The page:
May 21st was the first day of work for hundreds of seniors. "Work," as in unpaid, six-week, spring internship work.
According to GHS Guidance Chair Linda Woods, who coordinates the program, the internships "get them out of the building" after completing coursework, AP exams, and finalizing college plans. It also removes them from the equation while underclassmen are still studying.
"But getting them out is secondary," said Woods. "Internships have an educational component because the students are accountable to their employers. Your mother is not allowed to call you in sick," she added.
"And students get to see what it's like being in a career they're interested in. Sometimes they change their minds," said Woods. "That's okay. It's successful even if it's not what they thought it would be."
Teacher, Florist, Conservationist, Gift Shop
Patch caught up with a half dozen GHS seniors at their work sites to see how they are faring.
First stop was the top of Greenwich Avenue, where Maddie Harding was busy tidying shelves at Two's Company, a family-owned gift and accessories shop that opened in October 2011. Harding, who will attend Bucknell University next fall, said, "It's really fun to get new merchandise and open up the boxes and see what's in them."
Harding also confessed that she does her own gift shopping at the store. "It's a great place for frames, scarves, jewelry and things for the house. Plus, everything is pretty affordable."
A few blocks down the Avenue at intern Justine Kahn who is headed to the College of William and Mary in the fall said, "I do a lot of 'market.' That means we get big flower shipments, and I clean them down, strip them, cut them, and water them."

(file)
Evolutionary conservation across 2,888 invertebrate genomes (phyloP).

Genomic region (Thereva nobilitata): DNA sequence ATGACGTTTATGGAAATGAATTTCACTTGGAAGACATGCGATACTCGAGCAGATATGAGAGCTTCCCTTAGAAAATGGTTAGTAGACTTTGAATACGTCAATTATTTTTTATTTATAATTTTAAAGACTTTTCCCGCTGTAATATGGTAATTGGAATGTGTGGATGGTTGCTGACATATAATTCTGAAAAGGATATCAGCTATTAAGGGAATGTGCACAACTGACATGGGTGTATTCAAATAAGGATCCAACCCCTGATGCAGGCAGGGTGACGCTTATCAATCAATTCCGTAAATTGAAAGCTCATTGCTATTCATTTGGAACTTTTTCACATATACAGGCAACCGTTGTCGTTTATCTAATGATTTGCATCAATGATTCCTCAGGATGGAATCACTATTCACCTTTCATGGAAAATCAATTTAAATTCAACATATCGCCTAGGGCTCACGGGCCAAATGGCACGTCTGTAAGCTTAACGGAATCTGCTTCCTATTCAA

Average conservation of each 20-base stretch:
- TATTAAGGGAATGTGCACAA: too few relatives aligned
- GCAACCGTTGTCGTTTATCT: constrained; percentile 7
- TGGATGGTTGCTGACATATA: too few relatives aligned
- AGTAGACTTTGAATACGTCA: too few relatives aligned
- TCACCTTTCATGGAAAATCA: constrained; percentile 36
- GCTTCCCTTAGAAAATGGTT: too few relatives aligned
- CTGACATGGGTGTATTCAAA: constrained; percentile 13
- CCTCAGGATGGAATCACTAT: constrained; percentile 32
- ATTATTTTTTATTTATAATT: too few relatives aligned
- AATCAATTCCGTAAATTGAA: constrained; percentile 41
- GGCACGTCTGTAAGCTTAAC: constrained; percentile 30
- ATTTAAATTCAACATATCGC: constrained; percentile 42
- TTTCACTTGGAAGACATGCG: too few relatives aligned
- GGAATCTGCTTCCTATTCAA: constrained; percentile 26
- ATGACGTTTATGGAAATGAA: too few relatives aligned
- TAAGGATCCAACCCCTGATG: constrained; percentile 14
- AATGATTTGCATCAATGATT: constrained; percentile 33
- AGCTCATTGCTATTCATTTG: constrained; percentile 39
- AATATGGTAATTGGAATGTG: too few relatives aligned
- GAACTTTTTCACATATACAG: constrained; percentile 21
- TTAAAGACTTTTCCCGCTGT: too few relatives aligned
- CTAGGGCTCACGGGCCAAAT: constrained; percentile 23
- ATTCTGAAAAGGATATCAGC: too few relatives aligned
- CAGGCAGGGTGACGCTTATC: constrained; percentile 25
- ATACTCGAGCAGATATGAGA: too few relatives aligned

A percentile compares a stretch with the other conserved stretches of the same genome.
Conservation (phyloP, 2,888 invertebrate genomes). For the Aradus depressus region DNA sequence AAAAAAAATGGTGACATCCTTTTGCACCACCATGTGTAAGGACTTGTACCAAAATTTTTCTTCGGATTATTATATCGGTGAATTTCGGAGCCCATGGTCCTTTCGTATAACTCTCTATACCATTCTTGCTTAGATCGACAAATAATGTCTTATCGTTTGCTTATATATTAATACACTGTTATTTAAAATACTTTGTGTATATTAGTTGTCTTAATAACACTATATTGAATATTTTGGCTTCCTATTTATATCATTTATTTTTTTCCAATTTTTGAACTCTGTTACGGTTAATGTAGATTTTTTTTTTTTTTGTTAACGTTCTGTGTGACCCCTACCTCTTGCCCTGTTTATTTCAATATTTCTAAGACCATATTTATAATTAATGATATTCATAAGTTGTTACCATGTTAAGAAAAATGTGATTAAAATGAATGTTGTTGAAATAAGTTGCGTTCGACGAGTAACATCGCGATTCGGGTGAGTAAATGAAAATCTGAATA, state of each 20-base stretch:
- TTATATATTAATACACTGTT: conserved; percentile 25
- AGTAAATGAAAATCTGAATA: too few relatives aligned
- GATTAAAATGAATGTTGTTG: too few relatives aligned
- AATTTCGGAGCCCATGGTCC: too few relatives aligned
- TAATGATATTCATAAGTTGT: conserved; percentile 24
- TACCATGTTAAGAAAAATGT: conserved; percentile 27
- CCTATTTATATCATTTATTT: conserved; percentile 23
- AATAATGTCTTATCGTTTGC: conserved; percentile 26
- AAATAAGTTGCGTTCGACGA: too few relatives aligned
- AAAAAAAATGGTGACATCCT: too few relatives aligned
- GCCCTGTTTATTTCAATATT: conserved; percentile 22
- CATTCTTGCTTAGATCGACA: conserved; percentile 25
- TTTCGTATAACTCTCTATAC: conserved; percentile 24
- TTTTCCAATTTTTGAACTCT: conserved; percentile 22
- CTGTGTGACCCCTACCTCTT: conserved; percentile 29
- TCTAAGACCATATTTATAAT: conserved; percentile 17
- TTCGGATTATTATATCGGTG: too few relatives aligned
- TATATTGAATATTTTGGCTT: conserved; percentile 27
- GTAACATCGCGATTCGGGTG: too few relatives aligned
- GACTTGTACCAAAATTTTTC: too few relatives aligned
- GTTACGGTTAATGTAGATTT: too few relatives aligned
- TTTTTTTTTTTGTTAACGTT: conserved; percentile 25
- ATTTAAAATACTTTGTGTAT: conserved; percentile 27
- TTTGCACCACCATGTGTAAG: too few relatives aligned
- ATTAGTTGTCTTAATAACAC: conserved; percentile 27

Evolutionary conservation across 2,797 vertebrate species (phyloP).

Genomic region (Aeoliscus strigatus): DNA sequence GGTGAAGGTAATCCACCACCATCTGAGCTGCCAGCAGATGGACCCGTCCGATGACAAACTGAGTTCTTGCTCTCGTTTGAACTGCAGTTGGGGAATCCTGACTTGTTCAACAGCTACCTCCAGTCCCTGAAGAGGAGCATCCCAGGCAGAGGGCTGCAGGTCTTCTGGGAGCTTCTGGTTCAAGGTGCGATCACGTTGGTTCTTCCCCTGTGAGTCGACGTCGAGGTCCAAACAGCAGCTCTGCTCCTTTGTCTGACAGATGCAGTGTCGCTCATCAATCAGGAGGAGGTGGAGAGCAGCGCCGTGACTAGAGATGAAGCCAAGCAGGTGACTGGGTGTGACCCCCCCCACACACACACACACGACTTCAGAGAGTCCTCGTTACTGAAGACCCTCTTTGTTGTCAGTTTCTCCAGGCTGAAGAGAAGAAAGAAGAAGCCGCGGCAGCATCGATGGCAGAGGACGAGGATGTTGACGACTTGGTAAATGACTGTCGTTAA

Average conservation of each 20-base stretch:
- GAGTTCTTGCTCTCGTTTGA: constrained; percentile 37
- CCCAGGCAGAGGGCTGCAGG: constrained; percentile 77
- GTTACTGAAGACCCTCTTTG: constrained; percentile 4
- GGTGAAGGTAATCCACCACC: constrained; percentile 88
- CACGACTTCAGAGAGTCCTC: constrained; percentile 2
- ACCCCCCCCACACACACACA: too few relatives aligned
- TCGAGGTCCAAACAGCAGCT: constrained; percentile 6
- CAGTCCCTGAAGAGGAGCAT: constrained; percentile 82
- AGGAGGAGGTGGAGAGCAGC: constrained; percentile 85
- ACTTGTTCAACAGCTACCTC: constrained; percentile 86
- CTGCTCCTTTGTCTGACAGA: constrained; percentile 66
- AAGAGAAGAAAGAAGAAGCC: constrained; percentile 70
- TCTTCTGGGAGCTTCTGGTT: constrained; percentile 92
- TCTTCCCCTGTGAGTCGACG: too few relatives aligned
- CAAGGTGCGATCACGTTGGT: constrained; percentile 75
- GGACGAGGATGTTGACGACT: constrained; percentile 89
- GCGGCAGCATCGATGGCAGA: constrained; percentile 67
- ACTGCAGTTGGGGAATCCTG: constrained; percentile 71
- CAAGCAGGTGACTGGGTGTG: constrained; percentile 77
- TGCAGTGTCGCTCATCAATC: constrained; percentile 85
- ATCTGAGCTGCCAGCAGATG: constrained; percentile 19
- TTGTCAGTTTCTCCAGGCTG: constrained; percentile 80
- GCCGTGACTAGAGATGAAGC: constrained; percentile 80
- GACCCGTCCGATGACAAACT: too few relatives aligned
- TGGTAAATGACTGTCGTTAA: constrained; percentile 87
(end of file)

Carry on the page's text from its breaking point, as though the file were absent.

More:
Kahn, who also helps with office work including filing and billing, said of her boss, Colony owner Callie Craumer, "She is the easiest, best, nicest boss I could hope for. She explained to me that there are a lot of florists, so it's important to build a strong relationship with each customer. Establish a bond. "
Over at , the intern program coordinator Justine Domuracki said there are about a dozen GHS students on site. "...it lets the interns see school from the teachers' side. We ask them to work with kids, conferencing and helping them with writing, math and the 8th graders' Capstone projects."
CMS intern Tim Wyle who is headed to Gettysburg College in the fall is a science department intern working mainly with Jen Bressler, an 8th grade science teacher. "I'm wiped out at the end of the day," said Wyle. "But it's really fun."
Up Riversville Road at , interns Annette McHale and Julia Jandrisits, who applied together for their assignment, had just come in from escorting a group of 40+ preschoolers on a field trip. "We accompany the kids and walk the trails with a teacher naturalist," said Jandrisits who will attend Ohio Wesleyan in the fall.
"We help with the kids with the insect program, catching bugs in bug boxes. We've seen dragon fly nymphs, damsel flies and back swimmers," said McHale, who will attend Hampshire College in the fall. "We've also caught tadpoles, salamanders and today we caught a frog."
"And birds," exclaimed Jandrisits, who was excited about an upcoming Birds of Prey class for older students. "We'll be seeing birds like the turkey vulture, red tailed hawks, great horned owls, and barred owls."
"The kids are learning," said Jandrisits of the pre-schoolers. "But we're learning too," she said with a smile. "It doesn't feel like work, but at the end of the day our bodies collapse."
The girls' site supervisor, , events and communications manager at the center, suggested that members of the community go to greenwich.audubon.org to sign up for the Audubon e-newsletter to learn about the wide array of programming.
All the site advisors visited by Patch expressed how pleased they are with their GHS interns, which Linda Woods at GHS was glad to hear. "The interns get a work experience, but they also give an infusion of enthusiasm. Yes, we do get to show our kids off a little bit," she said over the phone, and it was clear she was smiling.